Penguin style in Southern Patagonia

Sea lions

Sea lions

We were up at a rather unconventional 3:30 am, in preparation for our 3 plus hour drive to Punta Arenas from Puerto Natales. On the docket for today was a trip by boat to Isla Magdalena, an uninhabited island. Well uninhabited by humans that is. Penguins on the other hand run wild here, with as many as 150,000 on the island at any given time. These small Magellanic penguins are just two feet tall, and totally adorable. These penguins are even monogamous, which is pretty amazing, and not just for one season like most penguin species, but for their entire lifetimes. We still don’t understand the full depth of what drives their mating habits, but it’s so fascinating to think about and witness. The penguins are hilariously notorious for bumbling and stumbling around, much like I am. They’ll trip on rocks, stumble on uneven ground, and look adorable doing it. There are plenty of small burrows around as well, which causes them no end of trouble as they make their way around the island. In the water on the other hand, they’re transformed from awkward to awesome, swimming powerfully and flawlessly as they hunt for food and do so quickly.

The crew of the boat introduced themselves as we boarded, and stated somewhat ominously that the conditions would be difficult. They did so with a completely straight face, making it tough to tell whether they were joking or not. The area is notorious for bad weather, but today was nothing but crystal clear skies as far as the eye could see. It turned out they were indeed kidding, as the trip to the island was as smooth as can be.

Isla Magdalena

Isla Magdalena

There weren’t many seats available so I sat down on the flybridge near the captain and studied some of the equipment he used to navigate. I used to work as a boat sales rep, so I was familiar with different navigational equipment used in sailing and boating, and found items on the ship like the depth finder to be of particular interest, where most people were more concerned with watching the waves. Speaking of the waves, they were rather fierce considering it was a relatively tame day. I’m sure it would’ve been nice to surf.

We stayed on the island with the penguins for an hour, and the time flew by far too quickly. I snapped off hundreds of photos in that time, occasionally finding it tricky to keep a steady hand with the winds picking up. We caught pics of penguins doing all manner of different things, be it mating, feeding themselves or their young, swimming, hunting, snuggling with each other, and playing around. This penguins are particularly fat looking, which makes them all the more cute. As you can imagine, with that many penguins in a relatively small area, it was like total chaos. It helps that the penguins in general are not afraid of humans, partly as they have no land predators. They don’t mind being fairly close to humans, but will usually back off if approached too closely. We would have loved to stay longer, but our time was up. We made our way back to the boat and returned to the mainland.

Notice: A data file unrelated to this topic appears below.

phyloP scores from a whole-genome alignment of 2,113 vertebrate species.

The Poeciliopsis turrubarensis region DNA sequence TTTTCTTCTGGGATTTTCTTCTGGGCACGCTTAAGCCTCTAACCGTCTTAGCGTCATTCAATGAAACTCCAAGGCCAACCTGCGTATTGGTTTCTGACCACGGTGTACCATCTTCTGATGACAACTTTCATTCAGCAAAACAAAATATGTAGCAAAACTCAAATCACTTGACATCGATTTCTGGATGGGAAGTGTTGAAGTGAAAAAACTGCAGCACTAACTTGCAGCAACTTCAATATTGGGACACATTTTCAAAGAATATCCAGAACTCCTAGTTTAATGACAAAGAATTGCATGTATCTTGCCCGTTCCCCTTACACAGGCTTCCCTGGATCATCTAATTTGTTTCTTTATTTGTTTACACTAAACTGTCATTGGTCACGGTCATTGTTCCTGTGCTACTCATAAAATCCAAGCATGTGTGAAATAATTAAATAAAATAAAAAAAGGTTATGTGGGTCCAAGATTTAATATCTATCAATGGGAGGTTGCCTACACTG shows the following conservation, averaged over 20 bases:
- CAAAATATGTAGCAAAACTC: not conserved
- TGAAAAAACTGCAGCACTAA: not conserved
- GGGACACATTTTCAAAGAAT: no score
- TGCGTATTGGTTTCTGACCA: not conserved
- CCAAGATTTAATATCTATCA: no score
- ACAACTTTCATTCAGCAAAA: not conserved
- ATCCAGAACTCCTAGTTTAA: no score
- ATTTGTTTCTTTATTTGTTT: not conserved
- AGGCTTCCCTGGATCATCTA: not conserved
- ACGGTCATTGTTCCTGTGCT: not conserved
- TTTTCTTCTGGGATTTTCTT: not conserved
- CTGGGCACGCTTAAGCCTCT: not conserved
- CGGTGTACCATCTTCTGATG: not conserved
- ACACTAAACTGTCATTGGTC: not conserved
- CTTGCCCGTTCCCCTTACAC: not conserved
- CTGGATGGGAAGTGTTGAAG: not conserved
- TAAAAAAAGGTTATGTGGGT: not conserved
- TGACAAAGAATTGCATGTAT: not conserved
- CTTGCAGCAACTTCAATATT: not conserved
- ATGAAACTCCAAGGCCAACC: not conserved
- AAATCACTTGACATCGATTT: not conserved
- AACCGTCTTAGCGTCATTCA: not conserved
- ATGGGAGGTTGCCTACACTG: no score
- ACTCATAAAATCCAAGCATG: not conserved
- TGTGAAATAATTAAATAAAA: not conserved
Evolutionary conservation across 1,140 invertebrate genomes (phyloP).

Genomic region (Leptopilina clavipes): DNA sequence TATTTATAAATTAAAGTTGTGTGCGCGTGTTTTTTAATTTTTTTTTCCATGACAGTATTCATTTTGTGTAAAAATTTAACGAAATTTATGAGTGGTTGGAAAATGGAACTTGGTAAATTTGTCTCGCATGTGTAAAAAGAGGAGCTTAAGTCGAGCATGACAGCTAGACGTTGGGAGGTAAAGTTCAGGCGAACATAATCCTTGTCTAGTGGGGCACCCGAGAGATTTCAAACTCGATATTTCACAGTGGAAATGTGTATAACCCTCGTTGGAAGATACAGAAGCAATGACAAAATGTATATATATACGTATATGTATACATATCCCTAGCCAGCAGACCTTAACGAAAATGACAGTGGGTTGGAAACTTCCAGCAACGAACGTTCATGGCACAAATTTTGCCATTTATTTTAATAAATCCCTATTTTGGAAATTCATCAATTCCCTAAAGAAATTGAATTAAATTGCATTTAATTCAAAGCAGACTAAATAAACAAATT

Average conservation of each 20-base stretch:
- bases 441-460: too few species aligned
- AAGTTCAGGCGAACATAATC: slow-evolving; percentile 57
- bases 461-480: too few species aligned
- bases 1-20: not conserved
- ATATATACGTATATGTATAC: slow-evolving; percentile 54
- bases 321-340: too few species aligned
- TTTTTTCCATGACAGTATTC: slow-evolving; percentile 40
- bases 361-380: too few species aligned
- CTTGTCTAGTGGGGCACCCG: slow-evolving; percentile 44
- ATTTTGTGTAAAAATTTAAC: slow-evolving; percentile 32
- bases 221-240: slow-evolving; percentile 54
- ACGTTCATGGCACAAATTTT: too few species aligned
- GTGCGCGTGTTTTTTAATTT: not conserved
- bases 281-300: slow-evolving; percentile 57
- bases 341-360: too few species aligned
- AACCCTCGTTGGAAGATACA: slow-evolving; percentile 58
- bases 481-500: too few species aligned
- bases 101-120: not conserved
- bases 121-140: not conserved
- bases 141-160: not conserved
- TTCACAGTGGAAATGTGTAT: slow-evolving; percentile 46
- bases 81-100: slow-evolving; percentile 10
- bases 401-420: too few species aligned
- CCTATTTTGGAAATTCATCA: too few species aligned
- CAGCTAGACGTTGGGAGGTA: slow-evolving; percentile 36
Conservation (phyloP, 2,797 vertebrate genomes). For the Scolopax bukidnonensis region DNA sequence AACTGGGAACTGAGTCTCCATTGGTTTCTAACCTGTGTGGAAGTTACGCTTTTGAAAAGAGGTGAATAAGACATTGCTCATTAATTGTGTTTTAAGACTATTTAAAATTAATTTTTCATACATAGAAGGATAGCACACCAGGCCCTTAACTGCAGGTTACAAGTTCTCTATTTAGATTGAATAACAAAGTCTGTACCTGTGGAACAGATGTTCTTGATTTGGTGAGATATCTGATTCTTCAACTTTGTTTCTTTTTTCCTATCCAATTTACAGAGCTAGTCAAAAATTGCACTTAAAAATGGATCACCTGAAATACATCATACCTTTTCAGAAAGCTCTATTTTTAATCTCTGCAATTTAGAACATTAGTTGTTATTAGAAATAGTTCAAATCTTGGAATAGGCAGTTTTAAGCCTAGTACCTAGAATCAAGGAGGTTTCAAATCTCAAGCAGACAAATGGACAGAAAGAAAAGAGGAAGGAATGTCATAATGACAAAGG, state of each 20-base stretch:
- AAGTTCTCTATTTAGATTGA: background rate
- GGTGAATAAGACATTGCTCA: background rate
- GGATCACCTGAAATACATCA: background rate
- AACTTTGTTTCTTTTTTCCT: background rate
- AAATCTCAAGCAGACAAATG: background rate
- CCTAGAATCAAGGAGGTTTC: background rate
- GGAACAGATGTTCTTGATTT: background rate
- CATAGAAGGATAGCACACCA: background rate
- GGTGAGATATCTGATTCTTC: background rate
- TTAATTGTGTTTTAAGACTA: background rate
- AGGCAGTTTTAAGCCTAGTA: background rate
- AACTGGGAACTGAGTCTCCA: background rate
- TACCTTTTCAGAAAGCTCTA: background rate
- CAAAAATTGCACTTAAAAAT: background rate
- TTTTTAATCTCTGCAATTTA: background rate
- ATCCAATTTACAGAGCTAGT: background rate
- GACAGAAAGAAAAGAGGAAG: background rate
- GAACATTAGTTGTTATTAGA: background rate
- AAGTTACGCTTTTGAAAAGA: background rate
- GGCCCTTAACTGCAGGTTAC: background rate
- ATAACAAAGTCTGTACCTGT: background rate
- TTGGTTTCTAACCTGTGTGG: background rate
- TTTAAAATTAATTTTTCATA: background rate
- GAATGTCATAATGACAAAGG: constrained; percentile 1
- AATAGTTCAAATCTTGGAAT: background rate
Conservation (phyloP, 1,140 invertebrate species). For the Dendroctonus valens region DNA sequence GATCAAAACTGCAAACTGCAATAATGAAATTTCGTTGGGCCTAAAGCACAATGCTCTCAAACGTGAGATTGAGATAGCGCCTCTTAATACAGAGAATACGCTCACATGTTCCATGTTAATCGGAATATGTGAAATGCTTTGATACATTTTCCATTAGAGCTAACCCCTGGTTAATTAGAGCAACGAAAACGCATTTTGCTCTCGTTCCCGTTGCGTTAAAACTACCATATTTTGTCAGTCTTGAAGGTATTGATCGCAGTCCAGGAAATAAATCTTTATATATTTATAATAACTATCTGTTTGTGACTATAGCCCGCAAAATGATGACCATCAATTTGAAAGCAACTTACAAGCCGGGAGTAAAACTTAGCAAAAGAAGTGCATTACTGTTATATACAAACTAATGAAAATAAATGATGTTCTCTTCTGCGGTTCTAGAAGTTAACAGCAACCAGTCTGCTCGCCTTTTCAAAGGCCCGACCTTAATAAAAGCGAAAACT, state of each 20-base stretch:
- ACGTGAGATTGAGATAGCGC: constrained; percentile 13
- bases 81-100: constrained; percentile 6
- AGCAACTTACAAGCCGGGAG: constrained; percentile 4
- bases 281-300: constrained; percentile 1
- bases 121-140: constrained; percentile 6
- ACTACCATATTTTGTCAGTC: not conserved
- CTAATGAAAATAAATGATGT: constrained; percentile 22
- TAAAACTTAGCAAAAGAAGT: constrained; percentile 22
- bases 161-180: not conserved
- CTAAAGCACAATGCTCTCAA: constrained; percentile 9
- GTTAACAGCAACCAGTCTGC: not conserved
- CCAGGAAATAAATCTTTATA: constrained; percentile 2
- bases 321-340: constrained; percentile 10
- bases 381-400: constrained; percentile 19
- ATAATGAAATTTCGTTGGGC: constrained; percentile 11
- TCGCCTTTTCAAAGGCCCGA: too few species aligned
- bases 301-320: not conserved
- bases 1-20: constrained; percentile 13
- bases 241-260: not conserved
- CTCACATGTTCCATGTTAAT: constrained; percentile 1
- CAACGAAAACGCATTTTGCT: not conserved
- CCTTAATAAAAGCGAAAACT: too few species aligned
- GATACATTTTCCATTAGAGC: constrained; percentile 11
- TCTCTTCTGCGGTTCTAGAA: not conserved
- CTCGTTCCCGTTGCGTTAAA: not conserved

This return trip was not quite as pleasant as the journey there, as the small boat was being viciously tossed around by large waves and fierce winds. The crew was very skilled and did a tremendous job to keep us on course and upright. The choppy ride back made many people nervous, and more than a few got sick from either the motion of the boat, their anxiety, or a combination of the two.It definitely made me feel woozy as well, though luckily I managed to hang on to my lunch, at least figuratively, as I hadn’t eaten anything yet today. Maybe that was what spared me.

In the end though we made it safely back none the worse for wear, save for wobbly legs. We were rather messy, so decided to hunt down a hotel and get ourselves composed before trying to find a place to eat. We found a nice place that more for business types than for the adventurous tourist. We found a nice place called Lometi’s to grab some sandwiches, and even ran into another American there, from Alabama. We had a nice conversation, about many things related to American politics, and he definitely defied the common stereotype of people from that area of America.

Seno Otway

Seno Otway

We then took a quick nap back at the hotel in preparation for a long night ahead of us, as it was New Year’s Eve. We only found out around this time that most businesses would be closed earlythis night, which isn’t common in America, so we were unsure what to do about dinner. We ended up cooking on our camping stove right in front of the upper class hotel we were staying at. We definitely got some strange looks, but it was a lot of fun. We toured around the city at this point, looking for a place that was open, and still couldn’t believe how quiet the streets were, and how many places were closed. It seems like everyone had personal parties to attend, which we unfortunately did not. We headed back to our hotel and watched the ball drop at Times Square in New York. It wasn’t a great way to ring in the New Year, as we were hoping for something a little more festive, but all things considered it was a great day, and a nice end to 2008.